She had a heart-to-heart with Ed about it in my presence and they elicited solemn promises from me and helped me work out how I might keep on track even on those days when Ed had to work.  The timer coupled with the ritual of writing a todo list every morning was the solution and I stuck to it through the first weekend back at Mom's.  I still maintain the med timer and a sleep schedule (tho different now) but I let the todo list drop away during the week I wallowed and have not returned to it.

The week before the med nurse had added Ritalin to my day meds to address the issue that makes it so hard for me to maintain the healthy sleep schedule.  The fear that all those 24 to 48 hours and more awake were a symptom of bi-polar has been eliminated and we are leaning toward the theory that its a combination of the depression and anxiety and ADD.  With anxiety causing difficulty in getting, staying and returning to sleep and the ADD responsible for the way my brain won't turn back on for 8 to 12 hours after I've slept for over 6 hours which makes me resist sleep when I'm involved in a task or project.

The Ritalin was a failure and my sister and husband concurred.  It did help turn my brain on and give me energy earlier in the day but it also brought back the anxiety that the BP med Metropolol had removed and left me with lower tolerance for frustration, high irritability and a tendency to meltdown.

I saw the med nurse again May 28th.  She increased the Trazadone to 300mg and added Adderall to address the morning mush brain and low energy.  And that seemed to work well so on June 2nd she added a second 10mg tab for the afternoon.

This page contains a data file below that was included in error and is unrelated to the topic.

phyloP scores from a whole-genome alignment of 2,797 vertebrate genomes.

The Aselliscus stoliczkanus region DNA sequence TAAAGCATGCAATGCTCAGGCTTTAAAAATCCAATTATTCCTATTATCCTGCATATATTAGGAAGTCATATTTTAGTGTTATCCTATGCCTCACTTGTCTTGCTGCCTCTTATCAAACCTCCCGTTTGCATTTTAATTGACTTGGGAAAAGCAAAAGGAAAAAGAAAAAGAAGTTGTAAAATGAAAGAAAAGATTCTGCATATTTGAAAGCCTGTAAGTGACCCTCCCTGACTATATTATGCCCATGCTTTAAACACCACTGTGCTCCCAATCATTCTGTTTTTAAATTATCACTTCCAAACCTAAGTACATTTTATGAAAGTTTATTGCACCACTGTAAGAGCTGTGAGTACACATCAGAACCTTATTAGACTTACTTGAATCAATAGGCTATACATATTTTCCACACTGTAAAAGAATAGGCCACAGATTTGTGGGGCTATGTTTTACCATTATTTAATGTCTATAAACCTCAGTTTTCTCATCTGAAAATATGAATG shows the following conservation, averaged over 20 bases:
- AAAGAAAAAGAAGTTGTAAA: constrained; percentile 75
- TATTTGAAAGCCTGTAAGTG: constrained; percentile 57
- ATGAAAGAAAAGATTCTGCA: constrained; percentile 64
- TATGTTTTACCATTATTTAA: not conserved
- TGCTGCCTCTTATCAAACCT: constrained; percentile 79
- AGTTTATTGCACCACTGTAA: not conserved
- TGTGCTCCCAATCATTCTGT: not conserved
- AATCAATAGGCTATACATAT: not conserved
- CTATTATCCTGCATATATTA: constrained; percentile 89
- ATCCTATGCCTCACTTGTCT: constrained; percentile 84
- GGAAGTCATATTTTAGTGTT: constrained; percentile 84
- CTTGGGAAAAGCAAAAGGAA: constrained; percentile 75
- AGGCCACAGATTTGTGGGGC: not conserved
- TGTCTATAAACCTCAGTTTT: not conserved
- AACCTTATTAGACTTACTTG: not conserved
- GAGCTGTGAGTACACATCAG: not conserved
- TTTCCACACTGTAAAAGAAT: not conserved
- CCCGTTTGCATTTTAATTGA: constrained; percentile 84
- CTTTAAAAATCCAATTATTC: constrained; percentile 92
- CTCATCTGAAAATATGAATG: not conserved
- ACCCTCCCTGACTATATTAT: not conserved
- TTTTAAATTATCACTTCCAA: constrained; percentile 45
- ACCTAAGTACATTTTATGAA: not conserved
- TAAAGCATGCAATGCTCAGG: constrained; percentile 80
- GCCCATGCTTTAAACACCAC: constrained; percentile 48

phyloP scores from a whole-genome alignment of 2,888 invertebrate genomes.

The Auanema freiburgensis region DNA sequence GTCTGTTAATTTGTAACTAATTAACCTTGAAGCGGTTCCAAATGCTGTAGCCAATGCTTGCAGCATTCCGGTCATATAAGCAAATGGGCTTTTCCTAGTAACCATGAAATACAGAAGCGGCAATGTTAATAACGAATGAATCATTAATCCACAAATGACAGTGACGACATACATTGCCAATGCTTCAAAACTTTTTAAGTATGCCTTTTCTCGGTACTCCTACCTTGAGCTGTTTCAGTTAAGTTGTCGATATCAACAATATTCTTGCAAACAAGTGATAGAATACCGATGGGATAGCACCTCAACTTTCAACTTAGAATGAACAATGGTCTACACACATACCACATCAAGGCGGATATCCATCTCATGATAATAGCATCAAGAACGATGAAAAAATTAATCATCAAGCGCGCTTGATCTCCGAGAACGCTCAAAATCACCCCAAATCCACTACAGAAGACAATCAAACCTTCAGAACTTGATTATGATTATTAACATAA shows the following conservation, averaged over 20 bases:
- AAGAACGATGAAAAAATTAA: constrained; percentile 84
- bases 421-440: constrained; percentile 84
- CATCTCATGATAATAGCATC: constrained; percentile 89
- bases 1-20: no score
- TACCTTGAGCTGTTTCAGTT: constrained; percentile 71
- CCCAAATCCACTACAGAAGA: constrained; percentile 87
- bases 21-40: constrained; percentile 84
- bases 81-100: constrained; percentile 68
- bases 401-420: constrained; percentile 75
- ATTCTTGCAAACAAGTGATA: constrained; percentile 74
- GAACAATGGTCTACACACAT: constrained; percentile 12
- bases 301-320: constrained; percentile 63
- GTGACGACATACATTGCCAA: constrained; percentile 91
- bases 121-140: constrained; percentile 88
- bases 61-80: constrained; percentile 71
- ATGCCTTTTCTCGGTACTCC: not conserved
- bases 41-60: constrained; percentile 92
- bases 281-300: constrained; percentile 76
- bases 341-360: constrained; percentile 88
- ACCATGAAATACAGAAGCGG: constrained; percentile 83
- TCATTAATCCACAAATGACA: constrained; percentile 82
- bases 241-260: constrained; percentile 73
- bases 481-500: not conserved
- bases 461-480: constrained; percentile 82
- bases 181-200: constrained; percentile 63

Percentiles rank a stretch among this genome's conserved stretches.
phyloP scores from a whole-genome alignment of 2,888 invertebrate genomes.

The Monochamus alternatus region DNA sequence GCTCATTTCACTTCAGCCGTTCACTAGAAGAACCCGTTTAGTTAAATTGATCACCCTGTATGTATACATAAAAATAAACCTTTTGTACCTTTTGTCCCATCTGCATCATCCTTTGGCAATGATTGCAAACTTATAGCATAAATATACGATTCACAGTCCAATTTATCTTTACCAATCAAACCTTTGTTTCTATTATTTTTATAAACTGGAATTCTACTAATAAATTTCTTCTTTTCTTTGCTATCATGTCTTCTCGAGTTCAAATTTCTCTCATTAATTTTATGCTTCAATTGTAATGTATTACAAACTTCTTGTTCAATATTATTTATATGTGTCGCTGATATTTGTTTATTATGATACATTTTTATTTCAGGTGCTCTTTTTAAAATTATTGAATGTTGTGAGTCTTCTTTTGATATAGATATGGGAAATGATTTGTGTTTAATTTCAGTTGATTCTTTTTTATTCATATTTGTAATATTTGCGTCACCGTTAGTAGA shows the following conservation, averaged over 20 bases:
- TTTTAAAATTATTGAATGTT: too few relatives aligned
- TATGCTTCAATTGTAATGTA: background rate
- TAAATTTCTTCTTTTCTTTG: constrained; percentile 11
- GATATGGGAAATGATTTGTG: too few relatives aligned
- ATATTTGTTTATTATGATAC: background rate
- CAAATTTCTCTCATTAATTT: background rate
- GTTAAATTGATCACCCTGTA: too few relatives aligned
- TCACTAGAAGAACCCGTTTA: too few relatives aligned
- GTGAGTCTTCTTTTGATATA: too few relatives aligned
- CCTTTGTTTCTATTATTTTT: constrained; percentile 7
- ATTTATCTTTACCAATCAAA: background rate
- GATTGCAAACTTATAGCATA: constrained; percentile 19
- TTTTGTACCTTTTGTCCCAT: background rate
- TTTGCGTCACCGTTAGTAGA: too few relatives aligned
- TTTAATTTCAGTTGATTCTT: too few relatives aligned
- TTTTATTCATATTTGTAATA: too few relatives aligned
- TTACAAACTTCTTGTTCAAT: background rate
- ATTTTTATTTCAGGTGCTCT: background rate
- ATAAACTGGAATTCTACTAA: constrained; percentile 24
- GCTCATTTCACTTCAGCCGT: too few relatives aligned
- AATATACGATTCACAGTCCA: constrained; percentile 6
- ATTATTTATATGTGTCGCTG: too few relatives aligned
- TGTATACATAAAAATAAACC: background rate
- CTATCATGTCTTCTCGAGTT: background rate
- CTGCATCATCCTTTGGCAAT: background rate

There have been enough improvements in my ability to function that I've been able to commit to making and serving lunch for me and Mom every day.

Meanwhile I'm trying to learn patience with myself and flexibility.  One of the new skills I'm honing is the ability to analyse what is working and what isn't and then apply a likely fix and observe what does and doesn't result.  I'm trying to keep a vision of what success looks like in my head so that I'm always aiming for it.

In response to my Lazy Daze post in early June in which I muse on why I am still planted like a turnip on the mini-tramp after four days and unable to put action where my mouth is on any of my stated goals and priorities my husband surmised that I was experiencing a mini-burnout after having pushed too hard on too many fronts for too many days in a row, allowing myself little recreation.  He added that I had too many high priorities and several of them were in conflict which I was possibly unconscious of.  Then at my request during our next video chat in used his skill-set as a supervisor and experience with time-management on the job to show me how to triage my stated goals.

He had me estimate the amount of time I thought certain tasks needed.  And then he walked me through what that looked like in terms of the number of hours available in a day, a week, a month.  He itemized everything--even how many minutes per day the average person spends answering Mother Nature's Call (8 times per day for the bladder alone for an average of 5 minutes per visit).  Who knew?

Right off he subtracted the 8 for sleep and another 3 for meal prep and eating.  Then there was my household and family responsibilities--another two minimum on days with no extras.  Then there were my appointments with healthcare and social services which included prep time and transportation time.